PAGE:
5. Monitoring Container-to-Container Traffic

With containers, incoming network traffic is constantly moving between containers on the same machine.

It’s important to zoom in and track the flow of traffic between individual containers, not just between machines.

Container Monitoring in Modern IT Environments

Monitoring is a big part of successfully managing an IT environment. As containerized applications adopt a bigger role, it’s important to include them in the monitoring practices. However, containers can’t be monitored using the same methods and solutions as monitoring virtual machines and physical infrastructures.

They tend to work hand in hand with complex microservices architectures, where monitoring the performance of the CPU, GPU, and RAM doesn’t cover the full picture. Monitoring containers is distributed. It requires tracking of individually configured containers and how they perform in relation to one another.

“When it comes to container monitoring, you need to shift your focus from monitoring individual containers into monitoring the whole container cluster or at least a group of containers. It’s still beneficial to keep an eye on metrics from all individual containers,” says Dawid Ziolkowski in a post at Loggly.

“At the end of the day, each microservice acts as a mini-application. Monitoring individual containers can help you find the bottlenecks and weak spots.”

Benefits of Container Monitoring

Since containers are an essential part of the modern IT environment, container monitoring solutions have proven to be critical for smooth operations.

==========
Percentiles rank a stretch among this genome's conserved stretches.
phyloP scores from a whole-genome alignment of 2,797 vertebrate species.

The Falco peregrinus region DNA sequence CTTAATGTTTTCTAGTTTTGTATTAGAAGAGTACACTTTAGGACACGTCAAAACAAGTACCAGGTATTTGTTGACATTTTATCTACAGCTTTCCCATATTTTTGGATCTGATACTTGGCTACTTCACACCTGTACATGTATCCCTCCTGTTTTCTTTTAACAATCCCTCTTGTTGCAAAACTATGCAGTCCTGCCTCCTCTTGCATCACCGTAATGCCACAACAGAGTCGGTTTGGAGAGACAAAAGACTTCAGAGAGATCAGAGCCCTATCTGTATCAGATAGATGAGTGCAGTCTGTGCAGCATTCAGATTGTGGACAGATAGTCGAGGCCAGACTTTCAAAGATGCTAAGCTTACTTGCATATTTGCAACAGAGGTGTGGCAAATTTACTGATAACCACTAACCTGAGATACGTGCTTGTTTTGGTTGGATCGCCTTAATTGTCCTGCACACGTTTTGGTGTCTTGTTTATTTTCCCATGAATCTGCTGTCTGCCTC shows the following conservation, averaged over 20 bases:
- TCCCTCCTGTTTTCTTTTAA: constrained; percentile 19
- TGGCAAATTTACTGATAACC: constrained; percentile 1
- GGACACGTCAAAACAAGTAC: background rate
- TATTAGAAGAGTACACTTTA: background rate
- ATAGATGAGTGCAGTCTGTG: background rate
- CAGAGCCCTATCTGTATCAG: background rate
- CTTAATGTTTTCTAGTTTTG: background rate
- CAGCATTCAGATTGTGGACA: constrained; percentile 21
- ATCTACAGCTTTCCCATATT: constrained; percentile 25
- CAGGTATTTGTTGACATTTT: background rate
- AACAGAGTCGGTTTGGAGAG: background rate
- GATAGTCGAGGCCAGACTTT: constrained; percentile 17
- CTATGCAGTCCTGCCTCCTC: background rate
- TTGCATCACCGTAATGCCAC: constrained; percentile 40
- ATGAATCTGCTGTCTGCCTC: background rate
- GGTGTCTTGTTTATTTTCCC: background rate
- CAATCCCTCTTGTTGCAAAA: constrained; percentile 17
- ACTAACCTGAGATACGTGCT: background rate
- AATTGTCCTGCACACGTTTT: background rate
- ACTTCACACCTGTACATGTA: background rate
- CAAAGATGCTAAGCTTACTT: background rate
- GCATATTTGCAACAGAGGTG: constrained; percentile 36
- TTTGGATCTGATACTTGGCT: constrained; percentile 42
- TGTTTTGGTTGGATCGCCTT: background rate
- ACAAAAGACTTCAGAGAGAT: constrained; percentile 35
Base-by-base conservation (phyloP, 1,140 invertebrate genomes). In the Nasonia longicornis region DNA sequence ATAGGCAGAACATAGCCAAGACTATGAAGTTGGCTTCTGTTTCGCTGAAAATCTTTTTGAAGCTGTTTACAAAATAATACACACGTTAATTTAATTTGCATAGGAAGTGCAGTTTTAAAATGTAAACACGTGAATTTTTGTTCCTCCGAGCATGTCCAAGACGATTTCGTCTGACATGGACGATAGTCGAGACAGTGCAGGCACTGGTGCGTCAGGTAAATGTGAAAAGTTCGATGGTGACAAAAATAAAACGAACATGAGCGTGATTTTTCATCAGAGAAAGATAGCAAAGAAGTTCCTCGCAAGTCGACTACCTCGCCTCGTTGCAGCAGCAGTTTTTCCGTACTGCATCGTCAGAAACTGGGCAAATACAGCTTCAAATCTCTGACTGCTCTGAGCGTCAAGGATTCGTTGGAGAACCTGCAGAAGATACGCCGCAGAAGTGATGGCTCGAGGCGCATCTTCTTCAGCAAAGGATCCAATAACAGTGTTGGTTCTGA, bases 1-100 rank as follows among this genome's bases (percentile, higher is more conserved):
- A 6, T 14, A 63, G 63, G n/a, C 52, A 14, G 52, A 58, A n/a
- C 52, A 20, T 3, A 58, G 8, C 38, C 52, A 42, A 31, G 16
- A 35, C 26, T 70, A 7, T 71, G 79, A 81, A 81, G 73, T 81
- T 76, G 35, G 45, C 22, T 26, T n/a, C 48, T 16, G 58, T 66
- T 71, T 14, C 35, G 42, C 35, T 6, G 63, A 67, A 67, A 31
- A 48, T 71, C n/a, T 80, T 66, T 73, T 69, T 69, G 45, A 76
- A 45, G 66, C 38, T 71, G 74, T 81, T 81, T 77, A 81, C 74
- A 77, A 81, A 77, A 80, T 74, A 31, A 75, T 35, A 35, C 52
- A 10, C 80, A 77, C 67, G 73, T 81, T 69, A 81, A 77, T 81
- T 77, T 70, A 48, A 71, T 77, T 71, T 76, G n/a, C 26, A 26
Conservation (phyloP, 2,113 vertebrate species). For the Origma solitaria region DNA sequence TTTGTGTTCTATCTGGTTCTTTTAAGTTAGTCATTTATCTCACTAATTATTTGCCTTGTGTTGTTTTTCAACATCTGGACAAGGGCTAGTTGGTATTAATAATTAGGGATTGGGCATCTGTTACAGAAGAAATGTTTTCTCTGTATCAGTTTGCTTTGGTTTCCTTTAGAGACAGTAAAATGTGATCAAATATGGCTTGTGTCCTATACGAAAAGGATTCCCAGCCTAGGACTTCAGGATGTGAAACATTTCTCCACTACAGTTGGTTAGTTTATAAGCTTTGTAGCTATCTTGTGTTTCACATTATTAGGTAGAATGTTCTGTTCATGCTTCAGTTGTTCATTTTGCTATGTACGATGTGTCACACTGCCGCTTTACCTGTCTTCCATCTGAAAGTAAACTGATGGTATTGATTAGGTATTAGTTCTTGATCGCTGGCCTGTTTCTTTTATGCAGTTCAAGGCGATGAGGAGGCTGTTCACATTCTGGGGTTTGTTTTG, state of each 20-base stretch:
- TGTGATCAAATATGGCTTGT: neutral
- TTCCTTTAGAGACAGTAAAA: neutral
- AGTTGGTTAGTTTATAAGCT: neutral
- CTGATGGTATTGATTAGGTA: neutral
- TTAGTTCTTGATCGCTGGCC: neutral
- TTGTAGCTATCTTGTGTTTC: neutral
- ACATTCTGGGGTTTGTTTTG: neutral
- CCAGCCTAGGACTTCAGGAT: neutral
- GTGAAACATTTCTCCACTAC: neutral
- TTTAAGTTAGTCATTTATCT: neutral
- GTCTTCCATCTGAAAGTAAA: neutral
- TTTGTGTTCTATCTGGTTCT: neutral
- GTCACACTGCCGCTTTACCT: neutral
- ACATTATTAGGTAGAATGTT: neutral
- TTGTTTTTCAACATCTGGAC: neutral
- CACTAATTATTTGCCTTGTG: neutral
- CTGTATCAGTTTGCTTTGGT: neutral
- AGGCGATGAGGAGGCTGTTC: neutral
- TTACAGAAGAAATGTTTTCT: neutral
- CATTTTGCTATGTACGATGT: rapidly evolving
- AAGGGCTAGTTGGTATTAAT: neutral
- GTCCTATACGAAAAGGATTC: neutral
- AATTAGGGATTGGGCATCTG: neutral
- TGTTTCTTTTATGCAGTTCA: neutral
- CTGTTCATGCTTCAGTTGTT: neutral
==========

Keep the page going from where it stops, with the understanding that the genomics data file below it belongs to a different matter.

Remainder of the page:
Notable benefits of container monitoring include:

  • Identifying issues before they cause a problem
  • Optimizing resource allocation
  • Implementing changes effectively
  • Improving containers security
  • Providing real-time insights
  • Providing later-date analytics
  • Tracking application performance

“When organizations rely on containerized applications, like Docker, to run their business services or applications, container monitoring becomes essential to ensure high availability and performance of the applications running on them,” says Anugraha Benjamin in a post at ManageEngine.

“Since the Docker container architecture can be complex and dynamic in nature, you will need to monitor across the full stack to analyze the performance of containerized applications. … Tracking key performance metrics of your applications in this fashion will help you ensure maximum availability and optimize performance for containerized applications.”

Container Monitoring Use Cases

Container monitoring solutions and services are used by organizations in different industries to help keep track of and optimize their containerized applications:

Fintonic

Fintonic is a financial services company that provides mobile banking and personal financial planning services covering insurance, investment, and credit score. The Madrid-based company has over 700,000 users, with plans to expand into new countries.

When Fintonic doubled its user base and developed six new lines of businesses, it used Kubernetes containers for migrating its 60 microservices to the cloud.

Needing to monitor its new container-based infrastructure, Fintonic worked with Datadog due to its integration with Kubernetes.

“Configuring new alerts was incredibly tedious. It implied creating new config maps, associating them with Kubernetes logstash deployments, and had to be done for each environment,” says Roberto Ansuini, director of engineering, Fintonic.